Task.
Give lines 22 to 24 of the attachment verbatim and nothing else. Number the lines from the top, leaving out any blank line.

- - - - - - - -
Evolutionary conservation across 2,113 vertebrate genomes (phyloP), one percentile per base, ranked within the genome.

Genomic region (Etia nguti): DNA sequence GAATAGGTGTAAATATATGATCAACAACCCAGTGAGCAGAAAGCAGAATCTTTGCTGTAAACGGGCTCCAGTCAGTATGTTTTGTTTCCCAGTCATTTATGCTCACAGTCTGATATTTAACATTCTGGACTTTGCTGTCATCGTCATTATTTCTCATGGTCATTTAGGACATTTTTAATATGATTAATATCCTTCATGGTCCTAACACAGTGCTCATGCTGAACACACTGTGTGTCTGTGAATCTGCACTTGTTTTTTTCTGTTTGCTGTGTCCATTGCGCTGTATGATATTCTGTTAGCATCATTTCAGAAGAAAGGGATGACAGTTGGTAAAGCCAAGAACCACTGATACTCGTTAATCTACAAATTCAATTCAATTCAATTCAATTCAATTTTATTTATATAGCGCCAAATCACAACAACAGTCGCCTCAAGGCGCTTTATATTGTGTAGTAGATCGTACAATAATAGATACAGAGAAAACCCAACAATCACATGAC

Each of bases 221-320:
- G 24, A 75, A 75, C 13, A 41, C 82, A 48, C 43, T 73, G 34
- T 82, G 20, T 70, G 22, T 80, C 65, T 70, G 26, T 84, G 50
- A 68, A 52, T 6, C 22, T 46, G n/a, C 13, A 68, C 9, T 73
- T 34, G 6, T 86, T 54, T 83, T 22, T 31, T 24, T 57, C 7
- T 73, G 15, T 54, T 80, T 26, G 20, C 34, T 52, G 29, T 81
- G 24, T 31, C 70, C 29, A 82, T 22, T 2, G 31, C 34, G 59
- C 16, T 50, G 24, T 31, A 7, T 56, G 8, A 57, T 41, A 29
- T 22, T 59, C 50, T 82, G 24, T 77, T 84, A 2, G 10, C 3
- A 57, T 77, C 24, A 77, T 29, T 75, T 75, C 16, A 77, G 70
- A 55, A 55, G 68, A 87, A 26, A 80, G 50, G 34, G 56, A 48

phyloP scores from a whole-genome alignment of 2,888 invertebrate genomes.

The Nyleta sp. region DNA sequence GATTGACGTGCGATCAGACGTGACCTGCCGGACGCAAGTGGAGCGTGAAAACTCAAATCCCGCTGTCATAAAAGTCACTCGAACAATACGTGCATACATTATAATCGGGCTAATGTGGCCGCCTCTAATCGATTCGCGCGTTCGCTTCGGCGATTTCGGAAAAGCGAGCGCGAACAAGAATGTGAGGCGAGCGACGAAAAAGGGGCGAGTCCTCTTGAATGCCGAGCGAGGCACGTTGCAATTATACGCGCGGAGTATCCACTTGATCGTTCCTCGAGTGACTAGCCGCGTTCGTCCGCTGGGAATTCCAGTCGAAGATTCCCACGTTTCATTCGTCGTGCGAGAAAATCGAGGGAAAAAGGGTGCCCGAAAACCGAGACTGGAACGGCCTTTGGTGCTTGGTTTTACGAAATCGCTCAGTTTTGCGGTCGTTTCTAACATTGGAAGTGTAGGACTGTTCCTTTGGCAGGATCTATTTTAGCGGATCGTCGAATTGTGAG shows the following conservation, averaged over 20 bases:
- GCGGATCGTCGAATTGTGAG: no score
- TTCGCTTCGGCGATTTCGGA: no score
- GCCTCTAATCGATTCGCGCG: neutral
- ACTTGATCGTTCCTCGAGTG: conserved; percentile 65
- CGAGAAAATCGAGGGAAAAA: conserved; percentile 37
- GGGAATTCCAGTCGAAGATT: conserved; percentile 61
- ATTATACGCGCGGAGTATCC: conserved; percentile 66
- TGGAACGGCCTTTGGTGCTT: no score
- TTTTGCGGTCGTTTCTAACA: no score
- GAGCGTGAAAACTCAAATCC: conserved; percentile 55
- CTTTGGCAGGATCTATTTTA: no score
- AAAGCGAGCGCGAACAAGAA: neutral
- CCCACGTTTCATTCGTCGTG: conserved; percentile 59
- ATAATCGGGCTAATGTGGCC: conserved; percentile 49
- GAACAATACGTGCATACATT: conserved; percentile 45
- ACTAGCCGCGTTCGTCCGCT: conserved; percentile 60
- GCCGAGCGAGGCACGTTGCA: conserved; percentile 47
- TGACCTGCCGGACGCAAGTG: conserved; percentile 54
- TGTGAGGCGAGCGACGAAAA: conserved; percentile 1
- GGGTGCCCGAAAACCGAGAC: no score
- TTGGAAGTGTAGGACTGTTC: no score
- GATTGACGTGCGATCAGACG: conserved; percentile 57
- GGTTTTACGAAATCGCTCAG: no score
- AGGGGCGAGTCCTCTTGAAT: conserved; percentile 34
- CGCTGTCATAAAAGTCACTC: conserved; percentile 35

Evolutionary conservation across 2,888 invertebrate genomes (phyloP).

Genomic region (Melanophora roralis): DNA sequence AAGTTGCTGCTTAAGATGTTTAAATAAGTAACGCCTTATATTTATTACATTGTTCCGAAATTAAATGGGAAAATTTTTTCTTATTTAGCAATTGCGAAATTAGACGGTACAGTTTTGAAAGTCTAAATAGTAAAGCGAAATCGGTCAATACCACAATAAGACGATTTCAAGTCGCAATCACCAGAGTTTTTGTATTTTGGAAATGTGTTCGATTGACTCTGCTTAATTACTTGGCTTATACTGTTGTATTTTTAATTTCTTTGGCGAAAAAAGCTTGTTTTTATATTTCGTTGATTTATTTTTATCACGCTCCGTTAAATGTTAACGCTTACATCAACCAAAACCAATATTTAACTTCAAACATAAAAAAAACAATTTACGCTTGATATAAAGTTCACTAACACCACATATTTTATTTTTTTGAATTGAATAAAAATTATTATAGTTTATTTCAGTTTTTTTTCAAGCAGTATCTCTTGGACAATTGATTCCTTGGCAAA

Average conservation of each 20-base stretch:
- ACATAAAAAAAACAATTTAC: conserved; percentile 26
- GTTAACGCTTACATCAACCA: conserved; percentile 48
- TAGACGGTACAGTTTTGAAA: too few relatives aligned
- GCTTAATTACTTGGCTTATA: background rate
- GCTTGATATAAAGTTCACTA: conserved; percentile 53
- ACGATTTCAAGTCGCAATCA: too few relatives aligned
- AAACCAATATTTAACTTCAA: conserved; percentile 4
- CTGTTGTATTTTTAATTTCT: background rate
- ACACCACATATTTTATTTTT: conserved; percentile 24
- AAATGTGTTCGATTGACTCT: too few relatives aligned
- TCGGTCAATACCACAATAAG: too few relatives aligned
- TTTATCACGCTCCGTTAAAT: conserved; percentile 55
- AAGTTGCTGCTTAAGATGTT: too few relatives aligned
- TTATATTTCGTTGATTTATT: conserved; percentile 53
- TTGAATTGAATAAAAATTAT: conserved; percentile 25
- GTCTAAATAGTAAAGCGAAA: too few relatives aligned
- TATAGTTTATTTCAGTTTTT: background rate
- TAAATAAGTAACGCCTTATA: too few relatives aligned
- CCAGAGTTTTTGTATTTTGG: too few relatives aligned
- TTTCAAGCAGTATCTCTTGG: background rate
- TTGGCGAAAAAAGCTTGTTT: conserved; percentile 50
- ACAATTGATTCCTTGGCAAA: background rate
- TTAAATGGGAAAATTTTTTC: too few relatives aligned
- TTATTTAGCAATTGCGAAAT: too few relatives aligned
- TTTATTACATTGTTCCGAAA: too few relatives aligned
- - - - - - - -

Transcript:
- ATTATACGCGCGGAGTATCC: conserved; percentile 66
- TGGAACGGCCTTTGGTGCTT: no score
- TTTTGCGGTCGTTTCTAACA: no score